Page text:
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Part One // Why this research

Perceptions of Birth Control: A collection of stories and themes that emerged from interviews with undergraduates using birth control at the University of Vermont

This series of blog posts is excerpts (edited so its not so academic) of writing from my undergrad research in 2021


“You are the only data point that matters when it comes to choosing what works best for you.” 

I first became aware of friends going on birth control in high school and everyone had something different to say about how it affected them physically or emotionally. When I heard peoples’ stories about birth control, I was so confused. How could one person love it while the person next to them on the same medication could hate it so dramatically? I entered this research with the intention to collect stories and gather data to see what stories unfolded when people shared their personal experiences with birth control. There were a variety of clear themes that arose that I will get into later, but first I would like to share elements of my story and why I am drawn to this work.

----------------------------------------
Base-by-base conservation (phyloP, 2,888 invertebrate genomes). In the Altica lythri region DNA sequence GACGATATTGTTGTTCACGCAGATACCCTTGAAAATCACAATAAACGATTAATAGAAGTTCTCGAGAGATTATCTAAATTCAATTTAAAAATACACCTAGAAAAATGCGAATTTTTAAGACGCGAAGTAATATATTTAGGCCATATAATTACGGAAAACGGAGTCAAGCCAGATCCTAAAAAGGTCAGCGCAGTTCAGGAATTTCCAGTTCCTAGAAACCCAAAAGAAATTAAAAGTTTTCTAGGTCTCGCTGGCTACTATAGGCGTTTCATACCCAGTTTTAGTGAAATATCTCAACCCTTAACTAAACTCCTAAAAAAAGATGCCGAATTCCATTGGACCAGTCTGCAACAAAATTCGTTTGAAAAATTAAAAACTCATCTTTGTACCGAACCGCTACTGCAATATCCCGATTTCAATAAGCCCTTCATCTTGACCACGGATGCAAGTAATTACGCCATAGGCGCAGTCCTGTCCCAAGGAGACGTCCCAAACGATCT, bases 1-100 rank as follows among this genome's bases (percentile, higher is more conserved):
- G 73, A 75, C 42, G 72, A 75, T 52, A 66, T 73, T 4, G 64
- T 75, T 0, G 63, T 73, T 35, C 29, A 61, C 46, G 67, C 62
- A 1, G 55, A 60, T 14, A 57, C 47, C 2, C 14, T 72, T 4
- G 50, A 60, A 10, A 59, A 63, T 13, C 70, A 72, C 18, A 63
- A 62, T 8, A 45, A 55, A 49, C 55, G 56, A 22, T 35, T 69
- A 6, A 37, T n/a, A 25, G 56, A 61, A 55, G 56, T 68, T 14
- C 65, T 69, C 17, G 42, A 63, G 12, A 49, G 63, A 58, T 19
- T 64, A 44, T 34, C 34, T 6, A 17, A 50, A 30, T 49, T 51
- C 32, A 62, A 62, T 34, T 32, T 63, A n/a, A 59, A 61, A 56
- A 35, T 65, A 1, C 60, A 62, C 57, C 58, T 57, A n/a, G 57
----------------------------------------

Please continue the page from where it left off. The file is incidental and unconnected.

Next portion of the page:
With this research I wanted to make space for other peoples stories to be at the forefront of the work. I want to honor the ways in which people love their birth control and offer space for those who don’t like it to also be heard. My goal is to open a dialogue about how birth control is part of so many people's lives. Every single person has a valid story worth exploring.


When deciding what to focus on for my capstone research, there were topics to choose from, but I kept coming back to birth control. It came to mind for a variety of reasons. At the time I was interested in continuing my education with a medical degree, I had recently switched birth control methods, and someone close to me had had an abortion while still being adamant that not using hormonal birth control was right for her. I was also taking a women’s health class. The convergence of all of these things influenced my deep curiosity about how and why people use birth control. I had (and still have) so many questions, mostly centered around hormonal contraceptives.


After narrowing down my focus, I decided to frame my research proposal around one question: How does access to a primary care provider (PCP) and the medical training and perspective that person brings to birth control impact folks using birth control view their relationship to their bodies while using hormonal contraceptives? 


Follow along to see where this research took me!






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